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Familial Clustering of Venous Thromboembolism - A Danish Nationwide Cohort Study

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@article{c97f4c3245f243c2a3effd2f13e0025f,
title = "Familial Clustering of Venous Thromboembolism - A Danish Nationwide Cohort Study",
abstract = "BACKGROUND: Identification of risk factors for venous thromboembolism (VTE) is of utmost importance to improve current prophylactic regimes and treatment guidelines. The extent to which a family history contributes to the risk of VTE needs further exploration.OBJECTIVES: To examine the relative rate of VTE in first-degree relatives compared with the general population.METHODS: By crosslinking Danish nationwide registries we identified patients with VTE between 1978 and 2012, and their familial relations. The first member in a family to acquire VTE was defined as the proband. All first-degree relatives to probands were followed from the VTE date of the proband and until an event (VTE), death, emigration, 100 year birthday or end of study: 31st of December 2012, whichever came first. The relative rate of VTE was estimated by standardized incidence ratios (SIR) using time-dependent Poisson regression models, with the general population as a fixed reference.RESULTS: We identified 70,767 children of maternal probands, 66,065 children of paternal probands, and 29,183 siblings to sibling probands. Having a maternal proband or a paternal proband were associated with a significantly increased VTE rate of 2.15 (CI: 2.00-2.30) and 2.06 (CI: 1.92-2.21), respectively. The highest estimate of VTE was observed among siblings (adjusted SIR of 2.60 [CI: 2.38-2.83]). Noteworthy, the rate of VTE increased for all first-degree relatives when the proband was diagnosed with VTE in a young age (≤ 50 years).CONCLUSION: A family history of VTE was associated with a significantly increased rate of VTE among first-degree relatives compared with the general population.",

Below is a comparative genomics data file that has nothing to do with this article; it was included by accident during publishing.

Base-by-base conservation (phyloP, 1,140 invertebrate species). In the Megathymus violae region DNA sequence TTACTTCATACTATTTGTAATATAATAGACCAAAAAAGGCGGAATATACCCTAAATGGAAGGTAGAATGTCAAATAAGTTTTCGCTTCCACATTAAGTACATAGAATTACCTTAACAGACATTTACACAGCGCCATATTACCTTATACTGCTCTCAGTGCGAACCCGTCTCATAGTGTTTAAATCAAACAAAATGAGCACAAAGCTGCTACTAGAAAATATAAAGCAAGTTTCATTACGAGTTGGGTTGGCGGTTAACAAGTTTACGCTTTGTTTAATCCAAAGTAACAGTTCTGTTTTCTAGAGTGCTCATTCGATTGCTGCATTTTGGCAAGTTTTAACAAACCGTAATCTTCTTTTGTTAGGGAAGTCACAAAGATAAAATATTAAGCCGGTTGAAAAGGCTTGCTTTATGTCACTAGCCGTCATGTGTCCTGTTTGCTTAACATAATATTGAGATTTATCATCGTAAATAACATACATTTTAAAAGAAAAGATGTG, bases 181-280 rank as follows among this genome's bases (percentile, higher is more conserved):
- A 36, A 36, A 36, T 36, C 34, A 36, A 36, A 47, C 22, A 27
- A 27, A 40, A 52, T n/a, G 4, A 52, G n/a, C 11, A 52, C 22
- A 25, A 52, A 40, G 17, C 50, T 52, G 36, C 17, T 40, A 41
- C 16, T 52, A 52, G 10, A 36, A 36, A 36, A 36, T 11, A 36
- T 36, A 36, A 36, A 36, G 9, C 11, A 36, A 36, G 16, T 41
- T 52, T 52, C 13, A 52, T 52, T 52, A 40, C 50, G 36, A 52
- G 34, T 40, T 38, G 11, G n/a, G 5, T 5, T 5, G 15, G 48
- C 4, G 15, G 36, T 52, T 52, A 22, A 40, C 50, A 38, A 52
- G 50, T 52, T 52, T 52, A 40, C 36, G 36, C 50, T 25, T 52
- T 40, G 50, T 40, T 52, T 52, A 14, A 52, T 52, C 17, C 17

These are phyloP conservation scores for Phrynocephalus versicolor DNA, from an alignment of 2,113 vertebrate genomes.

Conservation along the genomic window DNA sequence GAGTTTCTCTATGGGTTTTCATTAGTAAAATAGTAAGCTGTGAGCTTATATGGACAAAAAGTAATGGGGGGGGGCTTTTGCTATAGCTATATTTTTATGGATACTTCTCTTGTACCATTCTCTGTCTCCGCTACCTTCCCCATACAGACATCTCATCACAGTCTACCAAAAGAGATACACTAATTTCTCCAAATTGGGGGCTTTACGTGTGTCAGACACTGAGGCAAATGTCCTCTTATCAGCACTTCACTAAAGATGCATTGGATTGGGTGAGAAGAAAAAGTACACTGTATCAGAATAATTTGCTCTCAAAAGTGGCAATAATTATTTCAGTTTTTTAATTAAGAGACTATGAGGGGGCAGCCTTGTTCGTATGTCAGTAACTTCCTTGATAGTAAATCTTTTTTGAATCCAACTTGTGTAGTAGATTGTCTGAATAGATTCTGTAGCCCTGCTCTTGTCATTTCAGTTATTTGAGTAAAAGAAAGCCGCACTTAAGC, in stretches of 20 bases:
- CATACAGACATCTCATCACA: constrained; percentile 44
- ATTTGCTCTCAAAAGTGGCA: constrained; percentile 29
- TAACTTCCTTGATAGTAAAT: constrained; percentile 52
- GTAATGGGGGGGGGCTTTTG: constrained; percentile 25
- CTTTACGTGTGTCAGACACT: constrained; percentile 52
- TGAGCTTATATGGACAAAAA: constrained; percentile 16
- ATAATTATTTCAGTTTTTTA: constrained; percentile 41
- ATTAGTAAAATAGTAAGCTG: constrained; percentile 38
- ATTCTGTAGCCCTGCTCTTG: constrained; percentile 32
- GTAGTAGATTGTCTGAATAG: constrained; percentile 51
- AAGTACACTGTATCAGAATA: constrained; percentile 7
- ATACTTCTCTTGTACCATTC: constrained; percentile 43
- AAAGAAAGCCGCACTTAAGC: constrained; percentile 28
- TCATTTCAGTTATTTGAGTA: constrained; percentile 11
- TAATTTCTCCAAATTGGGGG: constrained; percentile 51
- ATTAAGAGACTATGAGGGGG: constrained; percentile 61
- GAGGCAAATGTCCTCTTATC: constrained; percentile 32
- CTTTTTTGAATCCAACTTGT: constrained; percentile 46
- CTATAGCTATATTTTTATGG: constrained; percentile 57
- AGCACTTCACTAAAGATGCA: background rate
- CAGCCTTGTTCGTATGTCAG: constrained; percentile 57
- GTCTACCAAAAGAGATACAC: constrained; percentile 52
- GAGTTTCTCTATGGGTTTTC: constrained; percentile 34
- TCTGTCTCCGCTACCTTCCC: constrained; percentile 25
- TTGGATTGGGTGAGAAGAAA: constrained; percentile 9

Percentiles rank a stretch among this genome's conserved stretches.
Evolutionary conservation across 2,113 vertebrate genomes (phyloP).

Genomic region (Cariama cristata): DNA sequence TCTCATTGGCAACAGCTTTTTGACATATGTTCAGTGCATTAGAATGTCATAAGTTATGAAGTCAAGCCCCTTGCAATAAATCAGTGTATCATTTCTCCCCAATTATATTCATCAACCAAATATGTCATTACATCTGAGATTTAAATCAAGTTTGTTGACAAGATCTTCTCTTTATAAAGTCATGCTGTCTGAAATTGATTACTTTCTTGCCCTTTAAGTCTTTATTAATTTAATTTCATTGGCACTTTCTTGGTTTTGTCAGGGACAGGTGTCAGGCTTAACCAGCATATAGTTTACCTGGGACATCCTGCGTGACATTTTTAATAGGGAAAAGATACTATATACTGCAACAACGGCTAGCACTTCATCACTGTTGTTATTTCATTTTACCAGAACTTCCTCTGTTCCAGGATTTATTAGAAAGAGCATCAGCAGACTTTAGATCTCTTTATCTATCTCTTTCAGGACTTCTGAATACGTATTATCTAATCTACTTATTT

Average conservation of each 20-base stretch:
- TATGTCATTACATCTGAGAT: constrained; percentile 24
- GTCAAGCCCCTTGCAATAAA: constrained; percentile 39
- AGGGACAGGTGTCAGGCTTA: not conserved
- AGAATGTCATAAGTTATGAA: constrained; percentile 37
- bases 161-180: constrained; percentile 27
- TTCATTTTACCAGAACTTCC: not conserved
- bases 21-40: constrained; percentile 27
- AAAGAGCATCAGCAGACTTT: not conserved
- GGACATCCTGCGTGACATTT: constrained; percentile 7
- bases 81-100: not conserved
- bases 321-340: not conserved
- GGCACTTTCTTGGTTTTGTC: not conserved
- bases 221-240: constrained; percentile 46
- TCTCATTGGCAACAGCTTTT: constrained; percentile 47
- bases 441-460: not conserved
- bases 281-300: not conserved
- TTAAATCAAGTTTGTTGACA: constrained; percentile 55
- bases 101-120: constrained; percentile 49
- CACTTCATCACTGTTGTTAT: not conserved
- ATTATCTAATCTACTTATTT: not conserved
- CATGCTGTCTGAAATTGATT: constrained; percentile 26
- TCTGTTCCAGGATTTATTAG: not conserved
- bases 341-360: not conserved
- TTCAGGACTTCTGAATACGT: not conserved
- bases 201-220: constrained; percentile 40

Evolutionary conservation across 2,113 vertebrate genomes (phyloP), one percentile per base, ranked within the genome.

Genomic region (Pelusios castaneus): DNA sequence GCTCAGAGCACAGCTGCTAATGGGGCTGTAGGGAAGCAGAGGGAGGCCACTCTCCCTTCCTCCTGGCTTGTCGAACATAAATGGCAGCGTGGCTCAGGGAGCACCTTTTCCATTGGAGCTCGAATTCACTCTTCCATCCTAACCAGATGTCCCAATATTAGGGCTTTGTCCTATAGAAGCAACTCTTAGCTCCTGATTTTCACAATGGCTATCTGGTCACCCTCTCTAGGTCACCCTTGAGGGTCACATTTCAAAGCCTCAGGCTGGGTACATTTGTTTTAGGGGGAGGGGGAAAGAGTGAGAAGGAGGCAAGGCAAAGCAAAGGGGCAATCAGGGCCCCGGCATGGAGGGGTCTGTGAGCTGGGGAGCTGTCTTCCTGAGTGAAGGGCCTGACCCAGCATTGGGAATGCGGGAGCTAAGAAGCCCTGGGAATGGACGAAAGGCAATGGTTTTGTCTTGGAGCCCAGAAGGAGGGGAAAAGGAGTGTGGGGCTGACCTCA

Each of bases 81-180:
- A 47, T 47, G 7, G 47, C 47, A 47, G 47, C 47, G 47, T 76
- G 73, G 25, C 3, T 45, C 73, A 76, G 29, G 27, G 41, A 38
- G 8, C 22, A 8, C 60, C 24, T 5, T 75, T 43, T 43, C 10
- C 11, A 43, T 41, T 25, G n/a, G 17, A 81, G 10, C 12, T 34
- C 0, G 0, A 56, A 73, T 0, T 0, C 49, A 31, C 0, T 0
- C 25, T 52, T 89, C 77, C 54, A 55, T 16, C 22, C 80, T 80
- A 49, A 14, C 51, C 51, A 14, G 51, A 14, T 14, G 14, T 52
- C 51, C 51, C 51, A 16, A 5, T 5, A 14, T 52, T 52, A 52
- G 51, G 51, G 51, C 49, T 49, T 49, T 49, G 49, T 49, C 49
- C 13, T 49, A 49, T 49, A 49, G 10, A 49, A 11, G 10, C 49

author = "Caroline Sindet-Pedersen and {Bruun Oestergaard}, Louise and Anna Gundlund and Fosb{\o}l, {Emil Loldrup} and Kristian Aasbjerg and {Langtved Pallisgaard}, Jannik and Gunnar Gislason and Christian Torp-Pedersen and {Bjerring Olesen}, Jonas",
year = "2016",
month = dec,
day = "29",
doi = "10.1371/journal.pone.0169055",
language = "English",
volume = "11",
pages = "e0169055",
journal = "PLOS ONE",
issn = "1932-6203",
publisher = "Public Library of Science",
number = "12",

}

RIS

TY - JOUR

T1 - Familial Clustering of Venous Thromboembolism - A Danish Nationwide Cohort Study

AU - Sindet-Pedersen, Caroline

AU - Bruun Oestergaard, Louise

AU - Gundlund, Anna

AU - Fosbøl, Emil Loldrup

AU - Aasbjerg, Kristian

AU - Langtved Pallisgaard, Jannik

AU - Gislason, Gunnar

AU - Torp-Pedersen, Christian

AU - Bjerring Olesen, Jonas

PY - 2016/12/29

Y1 - 2016/12/29